The coronavirus has infiltrated Victorian prisons, with inmates and staff at six prisons affected by the highly contagious virus.
Covid-19 has leaked into Victoria prisons with 39 inmates and 15 staff now infected with the virus.
Five cases were found among general inmates, all at Ravenhall Correctional Center, and these prisoners were transferred to isolation units.
“Given the identification of a COVID-19 positive prisoner among the main population, a large-scale surveillance testing system has been implemented in Ravenhall,” Victoria Corrections said Tuesday.
The first round of testing saw 902 prisoners tested in Ravenhall and the second round of probation tests began yesterday, with 749 prisoners surveyed so far.
“So far, five positive results from the test have been returned.”
The department said that none of the employees contracted COVID-19 by contacting the inmates.
With the exception of a few cases in Ravenhall, no prison staff have contracted COVID-19.
Victoria Corrections said the other 34 cases have been contained in quarantine and isolation units across the prison system since their arrival and do not pose a threat to the general prison population or staff.
The Department of Justice said it was working with the state health department to help trace contacts.
Movement of prisoners at Port Phillip Prison and Loudoun Prison is temporarily restricted while contacts are traced.
The cases come amid concerns from the state’s Aboriginal Legal Service that Aboriginal and Torres Strait Islander people are more susceptible to COVID-19 than other groups behind bars.
Indigenous Legal Service Victoria said data from Corrections Victoria on the current outbreak in prisons was “limited”.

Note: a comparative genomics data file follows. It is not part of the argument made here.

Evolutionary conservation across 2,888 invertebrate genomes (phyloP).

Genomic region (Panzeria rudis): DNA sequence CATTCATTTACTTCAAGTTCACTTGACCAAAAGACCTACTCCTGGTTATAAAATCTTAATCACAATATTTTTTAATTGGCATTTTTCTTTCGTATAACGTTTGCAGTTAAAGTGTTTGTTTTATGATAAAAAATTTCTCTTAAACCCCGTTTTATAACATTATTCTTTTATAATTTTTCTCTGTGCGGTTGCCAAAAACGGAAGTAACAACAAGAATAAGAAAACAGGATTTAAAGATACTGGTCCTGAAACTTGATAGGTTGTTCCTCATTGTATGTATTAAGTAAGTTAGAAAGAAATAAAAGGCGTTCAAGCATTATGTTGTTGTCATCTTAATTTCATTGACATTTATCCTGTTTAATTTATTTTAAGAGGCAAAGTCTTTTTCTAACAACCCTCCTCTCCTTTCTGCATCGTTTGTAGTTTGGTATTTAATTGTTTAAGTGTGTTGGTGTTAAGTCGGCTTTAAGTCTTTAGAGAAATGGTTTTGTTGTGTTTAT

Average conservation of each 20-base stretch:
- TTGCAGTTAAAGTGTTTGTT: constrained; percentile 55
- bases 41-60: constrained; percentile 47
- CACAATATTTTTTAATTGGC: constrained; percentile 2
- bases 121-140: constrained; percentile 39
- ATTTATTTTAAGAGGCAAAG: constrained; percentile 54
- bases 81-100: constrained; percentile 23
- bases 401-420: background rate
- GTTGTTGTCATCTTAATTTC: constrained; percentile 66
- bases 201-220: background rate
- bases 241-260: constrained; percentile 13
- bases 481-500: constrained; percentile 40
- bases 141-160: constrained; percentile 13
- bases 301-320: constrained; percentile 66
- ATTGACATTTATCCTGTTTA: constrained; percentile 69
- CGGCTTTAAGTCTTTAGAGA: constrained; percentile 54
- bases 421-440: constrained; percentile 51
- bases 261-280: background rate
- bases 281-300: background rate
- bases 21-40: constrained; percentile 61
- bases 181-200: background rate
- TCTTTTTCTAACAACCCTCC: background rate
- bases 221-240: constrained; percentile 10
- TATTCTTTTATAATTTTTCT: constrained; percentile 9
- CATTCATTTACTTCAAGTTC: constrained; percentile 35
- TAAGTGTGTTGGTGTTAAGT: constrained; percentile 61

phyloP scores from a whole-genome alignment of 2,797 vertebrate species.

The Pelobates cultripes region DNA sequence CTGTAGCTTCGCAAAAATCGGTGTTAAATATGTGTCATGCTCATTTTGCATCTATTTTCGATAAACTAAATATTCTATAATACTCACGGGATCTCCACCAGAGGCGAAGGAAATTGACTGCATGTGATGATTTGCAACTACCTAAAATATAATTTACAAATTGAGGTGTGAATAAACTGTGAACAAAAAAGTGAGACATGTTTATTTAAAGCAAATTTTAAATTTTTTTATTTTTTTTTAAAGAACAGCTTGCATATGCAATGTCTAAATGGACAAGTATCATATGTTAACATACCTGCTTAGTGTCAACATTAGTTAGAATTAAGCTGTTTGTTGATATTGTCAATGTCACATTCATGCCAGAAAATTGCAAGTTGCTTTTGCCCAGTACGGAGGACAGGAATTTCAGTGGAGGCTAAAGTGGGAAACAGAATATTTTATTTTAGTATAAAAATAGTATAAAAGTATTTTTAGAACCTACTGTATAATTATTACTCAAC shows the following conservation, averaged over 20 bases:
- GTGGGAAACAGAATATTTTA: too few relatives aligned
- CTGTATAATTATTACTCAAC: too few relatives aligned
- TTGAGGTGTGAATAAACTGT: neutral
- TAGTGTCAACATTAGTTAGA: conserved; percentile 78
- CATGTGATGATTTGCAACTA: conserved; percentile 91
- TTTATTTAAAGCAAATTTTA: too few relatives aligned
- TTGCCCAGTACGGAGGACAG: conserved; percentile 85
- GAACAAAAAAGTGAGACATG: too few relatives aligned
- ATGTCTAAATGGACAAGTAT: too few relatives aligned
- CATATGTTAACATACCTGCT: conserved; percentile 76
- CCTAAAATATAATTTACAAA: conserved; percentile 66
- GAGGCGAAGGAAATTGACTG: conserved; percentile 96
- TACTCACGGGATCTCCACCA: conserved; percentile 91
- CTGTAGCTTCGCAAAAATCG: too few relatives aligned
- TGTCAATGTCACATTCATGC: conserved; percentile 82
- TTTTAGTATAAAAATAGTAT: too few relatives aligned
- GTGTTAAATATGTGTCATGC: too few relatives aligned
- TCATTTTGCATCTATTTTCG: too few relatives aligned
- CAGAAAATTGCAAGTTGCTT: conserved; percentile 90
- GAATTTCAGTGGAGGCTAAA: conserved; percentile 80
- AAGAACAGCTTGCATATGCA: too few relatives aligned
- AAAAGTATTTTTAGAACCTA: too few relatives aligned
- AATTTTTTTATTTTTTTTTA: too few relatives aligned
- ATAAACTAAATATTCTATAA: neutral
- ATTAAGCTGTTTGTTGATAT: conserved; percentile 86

The organization called on the state government to provide regular detailed updates, including how many Aboriginal and Torres Strait Islander people have tested positive.
“Indigenous and Torres Strait Islander people are more at risk and are less likely to have access to adequate health care than other groups in prison,” VALS said.
“We need transparency and accountability to ensure there are no preventable deaths in custody due to the Andrews government’s management of the Covid outbreak in Victorian prisons.”
The Department of Corrections said policies to protect employees and inmates from Covid are being communicated by infection control experts and are consistent with advice from state and federal authorities.
As of Monday, 74 per cent of adult inmates had received their first dose of the Covid vaccine while 53 per cent had been fully vaccinated, although the number changes daily as people enter and exit the system.
Also, 82 percent of state prison staff received their first dose and 63 percent were fully vaccinated.
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